Craft distilling is all about small stills, small batch whisky and hence is also referred to as micro distilling. Generally speaking any distillery that produces less than 500 barrels of spirit a year would be classed as a Micro Distillery. What does small batch whisky offer? Well it is obviously limited therefore rare and each batch is likely to be unique.
Craft distilling is also about using alternative grains Oats, Millet, Sorghum, Quinoa, Spelt, Buckwheat as well as Maize, Wheat and Rye. Why? Well each different type of grain produces a different profile of flavours and mouthfeel in the resulting spirit.
It is also fair to say that craft distilling divides opinion, as small and unique does not always equate to exceptional quality.
What craft distilling most certainly does offer is innovation, the opportunity to offer product diversity and dare I say it…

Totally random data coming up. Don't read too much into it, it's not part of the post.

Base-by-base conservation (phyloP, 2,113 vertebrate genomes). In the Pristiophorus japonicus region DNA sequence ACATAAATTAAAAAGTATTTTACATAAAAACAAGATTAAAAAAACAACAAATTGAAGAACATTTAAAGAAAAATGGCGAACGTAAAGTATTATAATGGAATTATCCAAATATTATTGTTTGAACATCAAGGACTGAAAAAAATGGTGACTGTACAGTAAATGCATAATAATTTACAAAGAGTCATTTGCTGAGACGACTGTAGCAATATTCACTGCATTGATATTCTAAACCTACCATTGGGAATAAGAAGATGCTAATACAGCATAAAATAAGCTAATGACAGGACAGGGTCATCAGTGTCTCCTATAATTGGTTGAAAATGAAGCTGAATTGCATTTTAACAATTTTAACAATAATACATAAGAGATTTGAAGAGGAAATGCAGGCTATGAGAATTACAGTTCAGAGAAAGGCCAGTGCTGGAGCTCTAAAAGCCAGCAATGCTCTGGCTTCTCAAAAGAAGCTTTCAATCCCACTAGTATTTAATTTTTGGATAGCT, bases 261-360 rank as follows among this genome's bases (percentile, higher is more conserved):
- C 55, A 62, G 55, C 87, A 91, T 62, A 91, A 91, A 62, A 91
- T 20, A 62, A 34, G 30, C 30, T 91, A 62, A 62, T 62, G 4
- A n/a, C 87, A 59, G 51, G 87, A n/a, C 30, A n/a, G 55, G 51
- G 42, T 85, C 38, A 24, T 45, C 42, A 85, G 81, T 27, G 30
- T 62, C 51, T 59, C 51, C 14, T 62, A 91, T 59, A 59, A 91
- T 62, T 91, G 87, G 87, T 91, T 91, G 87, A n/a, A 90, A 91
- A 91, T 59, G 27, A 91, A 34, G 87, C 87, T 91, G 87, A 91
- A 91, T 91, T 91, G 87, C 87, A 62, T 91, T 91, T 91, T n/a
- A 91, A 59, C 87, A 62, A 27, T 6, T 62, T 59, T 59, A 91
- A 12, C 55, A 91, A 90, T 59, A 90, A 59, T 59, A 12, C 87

Aye, alternatives to Whisky made only from malted barley. Over the last few years the craft distillery movement has been gathering pace in the USA, Western Canada, Europe, England and Wales but as yet not in Scotland. There is a great deal of regulation in Scotland, rightly in place to preserve the production, quality and origin of Scotch Whisky.
I have had many discussions with Alan Wolstenholme about building a craft distillery and I must admit his advice has also been start small.
After out last road trip to look at a potential site for a distillery, and the in depth discussions that followed, Alan sent me the photograph above. You have to admit it is definitely starting small and it does bring to mind my favourite quote so far was which was from Ian Buxton “Ah… you’re thinking about building a distillery, best go and lie down in a darkened room until the notion wears off”.